The New York Times giveth:

“Here in Ohio, in an arc stretching south from Youngstown past Canton and into the rural parts of the state where much of the natural gas is being drawn from shale deep underground, entire sectors like manufacturing, hotels, real estate and even law are being reshaped. A series of recent economic indicators, including factory hiring, shows momentum building nationally in the manufacturing sector.”

The Washington Post taketh away:

“The Times is correct that fracking has boosted economies in Ohio and other oil-and-gas-rich states and helped drive increased industrial production in America … Youngstown was already losing jobs during the last decade, even before the recession hit. To get back to its 2000 peak, you’d need to create another 30,000 jobs –  triple what’s come along since the recession ended. That would be a calculus-changer, no question about it.”

You had us at “concomitant rise of both the Sunbelt and the Rust Belt.” A new journal of the Midwest from the University of Nebraska:

“It aims to explore the significance of midwestern identity, geography, society, culture, and politics. What states belong within the Midwest? Is the Midwest inherently rural? With the concomitant rise of both the Sunbelt and the Rust Belt, does the Midwest have a particular economic identity? Beyond diction, pastoralism, and self-deprecation, what traditions define the Midwest? We urge scholars and nonscholars alike to probe these and other questions in thoughtful submissions to the Middle West Review.”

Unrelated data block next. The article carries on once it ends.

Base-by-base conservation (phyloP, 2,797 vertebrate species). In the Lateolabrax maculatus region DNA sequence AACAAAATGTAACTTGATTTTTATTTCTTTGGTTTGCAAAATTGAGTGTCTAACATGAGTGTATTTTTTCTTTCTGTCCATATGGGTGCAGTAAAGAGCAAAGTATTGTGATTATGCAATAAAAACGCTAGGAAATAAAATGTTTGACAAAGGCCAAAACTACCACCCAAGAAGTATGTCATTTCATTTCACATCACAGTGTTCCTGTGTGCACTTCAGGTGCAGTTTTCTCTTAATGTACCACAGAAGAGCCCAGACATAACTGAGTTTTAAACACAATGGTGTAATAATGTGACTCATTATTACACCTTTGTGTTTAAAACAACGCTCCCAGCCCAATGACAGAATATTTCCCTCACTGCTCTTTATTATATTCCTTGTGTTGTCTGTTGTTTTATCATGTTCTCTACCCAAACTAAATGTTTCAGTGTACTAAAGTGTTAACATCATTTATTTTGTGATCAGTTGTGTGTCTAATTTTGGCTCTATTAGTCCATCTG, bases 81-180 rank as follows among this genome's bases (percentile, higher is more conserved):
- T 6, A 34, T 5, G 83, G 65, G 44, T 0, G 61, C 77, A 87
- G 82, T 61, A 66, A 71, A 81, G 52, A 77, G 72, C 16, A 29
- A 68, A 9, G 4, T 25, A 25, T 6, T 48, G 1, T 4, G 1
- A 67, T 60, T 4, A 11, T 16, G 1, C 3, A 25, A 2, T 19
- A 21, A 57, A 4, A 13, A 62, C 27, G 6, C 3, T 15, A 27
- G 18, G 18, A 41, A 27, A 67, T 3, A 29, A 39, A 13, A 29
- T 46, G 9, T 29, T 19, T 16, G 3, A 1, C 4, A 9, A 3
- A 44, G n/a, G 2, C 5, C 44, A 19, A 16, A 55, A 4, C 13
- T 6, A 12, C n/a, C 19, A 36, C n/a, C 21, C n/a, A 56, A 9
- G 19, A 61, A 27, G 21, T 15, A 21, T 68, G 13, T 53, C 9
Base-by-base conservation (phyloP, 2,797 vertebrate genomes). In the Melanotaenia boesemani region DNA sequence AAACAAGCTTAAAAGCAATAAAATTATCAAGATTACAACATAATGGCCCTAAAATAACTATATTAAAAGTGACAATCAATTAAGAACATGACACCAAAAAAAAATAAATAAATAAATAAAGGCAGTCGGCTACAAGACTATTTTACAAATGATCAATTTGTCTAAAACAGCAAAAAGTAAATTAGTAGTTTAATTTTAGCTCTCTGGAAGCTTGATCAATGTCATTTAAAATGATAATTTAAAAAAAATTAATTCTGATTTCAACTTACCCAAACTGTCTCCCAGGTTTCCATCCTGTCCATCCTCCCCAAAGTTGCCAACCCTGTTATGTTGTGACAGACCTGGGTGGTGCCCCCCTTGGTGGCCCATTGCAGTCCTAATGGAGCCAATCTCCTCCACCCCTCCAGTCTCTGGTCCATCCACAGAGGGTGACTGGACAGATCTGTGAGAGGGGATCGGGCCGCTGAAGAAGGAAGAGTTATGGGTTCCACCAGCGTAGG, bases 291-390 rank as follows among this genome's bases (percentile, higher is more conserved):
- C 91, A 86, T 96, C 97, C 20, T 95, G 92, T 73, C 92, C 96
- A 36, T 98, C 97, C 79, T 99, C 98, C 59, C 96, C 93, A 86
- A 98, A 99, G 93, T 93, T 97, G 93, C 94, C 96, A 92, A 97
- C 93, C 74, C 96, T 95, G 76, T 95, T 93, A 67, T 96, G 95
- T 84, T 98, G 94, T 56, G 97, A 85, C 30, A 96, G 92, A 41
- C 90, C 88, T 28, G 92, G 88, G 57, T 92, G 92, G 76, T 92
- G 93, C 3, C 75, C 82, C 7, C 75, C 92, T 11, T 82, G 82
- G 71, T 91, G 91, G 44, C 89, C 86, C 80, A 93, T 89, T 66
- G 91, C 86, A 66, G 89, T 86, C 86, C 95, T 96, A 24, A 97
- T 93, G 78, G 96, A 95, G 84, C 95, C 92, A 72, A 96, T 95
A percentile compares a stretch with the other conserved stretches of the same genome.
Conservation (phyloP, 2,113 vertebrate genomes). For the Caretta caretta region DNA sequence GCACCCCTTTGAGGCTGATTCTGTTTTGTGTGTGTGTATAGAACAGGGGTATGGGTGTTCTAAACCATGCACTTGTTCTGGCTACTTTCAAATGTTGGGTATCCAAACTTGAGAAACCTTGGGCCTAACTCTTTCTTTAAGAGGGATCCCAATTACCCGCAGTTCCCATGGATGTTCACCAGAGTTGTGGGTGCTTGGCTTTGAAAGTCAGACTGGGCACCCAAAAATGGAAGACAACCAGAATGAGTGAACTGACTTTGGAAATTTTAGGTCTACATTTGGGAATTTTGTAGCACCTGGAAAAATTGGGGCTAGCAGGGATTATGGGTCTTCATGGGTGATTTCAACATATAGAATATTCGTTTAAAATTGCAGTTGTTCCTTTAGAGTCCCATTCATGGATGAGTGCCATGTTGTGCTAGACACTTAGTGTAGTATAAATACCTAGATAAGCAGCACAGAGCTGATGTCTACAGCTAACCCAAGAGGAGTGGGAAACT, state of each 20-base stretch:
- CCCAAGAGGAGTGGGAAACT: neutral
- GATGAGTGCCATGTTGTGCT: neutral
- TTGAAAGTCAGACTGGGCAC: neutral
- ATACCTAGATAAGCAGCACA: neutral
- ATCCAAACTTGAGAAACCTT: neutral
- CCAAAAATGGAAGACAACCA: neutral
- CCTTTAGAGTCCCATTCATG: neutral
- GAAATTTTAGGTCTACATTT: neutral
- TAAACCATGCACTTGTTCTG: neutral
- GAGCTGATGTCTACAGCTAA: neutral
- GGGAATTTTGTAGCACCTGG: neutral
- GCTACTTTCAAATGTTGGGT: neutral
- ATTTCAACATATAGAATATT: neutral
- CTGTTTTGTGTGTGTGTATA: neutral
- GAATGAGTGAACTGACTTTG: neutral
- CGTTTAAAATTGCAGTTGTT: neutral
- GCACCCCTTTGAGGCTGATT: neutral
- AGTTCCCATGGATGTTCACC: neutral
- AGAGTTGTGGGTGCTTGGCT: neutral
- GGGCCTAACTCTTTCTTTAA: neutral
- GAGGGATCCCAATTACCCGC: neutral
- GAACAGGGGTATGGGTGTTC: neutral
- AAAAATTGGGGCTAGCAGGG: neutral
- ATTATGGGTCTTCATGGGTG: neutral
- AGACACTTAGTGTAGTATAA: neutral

The Cleveland Fed’s new Chief is more extroverted than past leaders; she will speak in Pittsburgh and Cleveland this fall, via WSJ:

“Ms. Mester’s approach to speaking also signals a new era has arrived at the Cleveland Fed, where leaders have traditionally kept a low-profile. Ms. Mester’s predecessor Sandra Pianalto was a relatively infrequently speaker, who almost never spoke to reporters after speeches, unlike most other regional Fed bank presidents.  Before that, Jerry Jordan, who led the bank from 1992 to 2003, almost never spoke in public.”

Where do people move to when they leave your city? The Washington Post reports on an online tool that maps just that.